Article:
Some observations on the Bulls’ close-but-no-cigar 106-98 loss to the Miami Heat on Thursday night, which all but ended their playoff chances:
Urgency: It was there from the jump, and present for the most part. The Bulls’ energy ebbed and flowed all throughout the year, waning for some of the lesser teams and rising for the best competition. They came in focused and seemed well-aware of matters facing them. Derrick Rose and Jimmy Butler tried to find a rhythm early, and Fred Hoiberg reversed a season-long trend by keeping at least one of the two out there with the second unit when subs began swapping out on both teams.
[SHOP: Gear up, Bulls fans!]
It led to a balance in the first two quarters that hadn’t been seen for much of the season. Where was this urgency against Memphis, or the Knicks (twice), or the Magic (twice) or (insert team here)? It should be excruciating to think for some of the players who openly talked about being the playoffs, the fact they couldn’t bring it for a handful of these games.
It could’ve turned the team’s fortunes and had them in a different cluster—the one with Miami, Boston, Atlanta and Cleveland, jockeying for position in the middle of the playoff order.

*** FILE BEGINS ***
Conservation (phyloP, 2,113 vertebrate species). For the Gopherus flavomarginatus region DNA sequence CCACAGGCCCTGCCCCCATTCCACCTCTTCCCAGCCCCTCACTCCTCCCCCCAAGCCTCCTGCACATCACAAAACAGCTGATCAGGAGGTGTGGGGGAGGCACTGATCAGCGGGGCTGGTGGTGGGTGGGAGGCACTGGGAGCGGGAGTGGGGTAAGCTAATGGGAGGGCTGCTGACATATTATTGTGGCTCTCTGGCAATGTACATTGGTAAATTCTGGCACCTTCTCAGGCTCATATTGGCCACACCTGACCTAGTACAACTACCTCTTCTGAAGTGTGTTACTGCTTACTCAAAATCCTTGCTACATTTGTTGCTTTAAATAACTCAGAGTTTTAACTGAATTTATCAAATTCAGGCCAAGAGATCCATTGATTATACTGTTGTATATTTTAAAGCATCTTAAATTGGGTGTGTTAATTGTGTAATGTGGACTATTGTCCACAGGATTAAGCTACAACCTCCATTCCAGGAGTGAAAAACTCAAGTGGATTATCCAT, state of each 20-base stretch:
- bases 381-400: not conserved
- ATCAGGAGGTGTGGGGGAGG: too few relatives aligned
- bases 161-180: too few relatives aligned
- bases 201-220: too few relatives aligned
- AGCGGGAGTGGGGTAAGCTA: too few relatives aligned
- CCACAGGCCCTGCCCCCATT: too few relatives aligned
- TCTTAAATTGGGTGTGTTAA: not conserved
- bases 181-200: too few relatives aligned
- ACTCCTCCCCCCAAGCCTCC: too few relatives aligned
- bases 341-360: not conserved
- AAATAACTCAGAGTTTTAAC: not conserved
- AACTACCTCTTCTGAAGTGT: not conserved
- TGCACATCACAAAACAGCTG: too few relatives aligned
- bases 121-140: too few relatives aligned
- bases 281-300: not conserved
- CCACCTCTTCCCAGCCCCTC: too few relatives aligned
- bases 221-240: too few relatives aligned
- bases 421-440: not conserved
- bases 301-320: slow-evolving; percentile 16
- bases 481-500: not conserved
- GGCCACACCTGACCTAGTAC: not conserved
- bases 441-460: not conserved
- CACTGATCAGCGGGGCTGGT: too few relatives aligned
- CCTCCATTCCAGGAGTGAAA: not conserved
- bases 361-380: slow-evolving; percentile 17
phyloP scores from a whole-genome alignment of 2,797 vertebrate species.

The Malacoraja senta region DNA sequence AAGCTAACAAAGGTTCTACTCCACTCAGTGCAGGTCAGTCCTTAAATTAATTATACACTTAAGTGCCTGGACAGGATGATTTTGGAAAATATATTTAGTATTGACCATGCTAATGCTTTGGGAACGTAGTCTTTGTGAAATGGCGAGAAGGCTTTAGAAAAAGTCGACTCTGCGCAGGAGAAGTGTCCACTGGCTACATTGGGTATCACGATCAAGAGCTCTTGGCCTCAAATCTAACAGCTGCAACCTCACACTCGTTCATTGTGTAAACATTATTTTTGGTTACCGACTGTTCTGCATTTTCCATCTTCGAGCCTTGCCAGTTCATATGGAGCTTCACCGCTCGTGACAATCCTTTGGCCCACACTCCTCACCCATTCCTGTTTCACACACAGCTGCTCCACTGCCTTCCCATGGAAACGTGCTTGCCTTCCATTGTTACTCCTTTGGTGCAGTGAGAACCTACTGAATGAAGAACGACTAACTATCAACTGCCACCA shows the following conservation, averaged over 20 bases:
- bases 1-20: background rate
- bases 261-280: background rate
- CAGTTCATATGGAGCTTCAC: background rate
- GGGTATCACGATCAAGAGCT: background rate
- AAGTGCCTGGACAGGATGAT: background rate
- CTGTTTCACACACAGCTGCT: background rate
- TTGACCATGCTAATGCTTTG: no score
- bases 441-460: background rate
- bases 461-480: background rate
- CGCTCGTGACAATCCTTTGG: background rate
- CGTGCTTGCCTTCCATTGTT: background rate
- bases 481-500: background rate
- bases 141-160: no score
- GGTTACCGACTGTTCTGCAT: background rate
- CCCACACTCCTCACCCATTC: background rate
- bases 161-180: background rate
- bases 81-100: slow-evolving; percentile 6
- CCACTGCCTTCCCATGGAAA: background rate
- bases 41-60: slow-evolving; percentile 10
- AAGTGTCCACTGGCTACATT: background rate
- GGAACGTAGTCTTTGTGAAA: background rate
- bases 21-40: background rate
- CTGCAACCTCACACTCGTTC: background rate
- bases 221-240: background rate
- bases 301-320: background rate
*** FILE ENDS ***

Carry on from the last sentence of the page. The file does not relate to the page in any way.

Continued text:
Instead, they’re on the outside looking in.
Heat Wave: Although the Bulls took a one-point lead with 4:43 left, you felt like it was a matter of time before one of the Heat shot makers stepped up and put the Bulls out of their misery.
From there, it seemed like the Bulls knew what was coming and they did contest a few of the next several possessions at the rim. The result? Back to back three-point plays fro Dwyane Wade and then Hassan Whiteside, turning the tide and after a Jimmy Butler turnover, Luol Deng’s layup made it a seven-point game. All in the blink of an eye, seemingly.
The offense couldn’t get a good shot when it needed to, and the defense was nowhere near dependable as the Heat exploited every opening the Bulls offered—especially you, Josh Richardson.
Disappearing acts: The Bulls’ defense disappeared in the second half, as it was wont to do all season long, giving up 66 points to a Heat team that played as desperately as the Bulls should have after the half.
Butler struggled tracking Wade, and Derrick Rose had his issues with Goran Dragic, who had 16 points and 12 assists.
But with their defense being an issue all year, their shooters had nothing to give. Nikola Mirotic was on a milk carton, as his up and down play will likely continue to the end, as well as Doug McDermott, as the questions will now revolve around their futures in Chicago, their roles going forward.
McDermott scored six and Mirotic fouled out in 27 minutes, scoring four. They were supposed to be the featured in Hoiberg’s offense but again couldn’t be counted on. And Mike Dunleavy looked to be laboring all over the floor as his shot has abandoned him in the last few weeks, adding more question marks as everyone should be evaluated with a critical eye come offseason.
What’s next? The lottery! Well, before that, three games remain before the players depart for the offseason, starting with Cleveland on national TV Saturday night. In other words, 144 more minutes of this misery. Enjoy.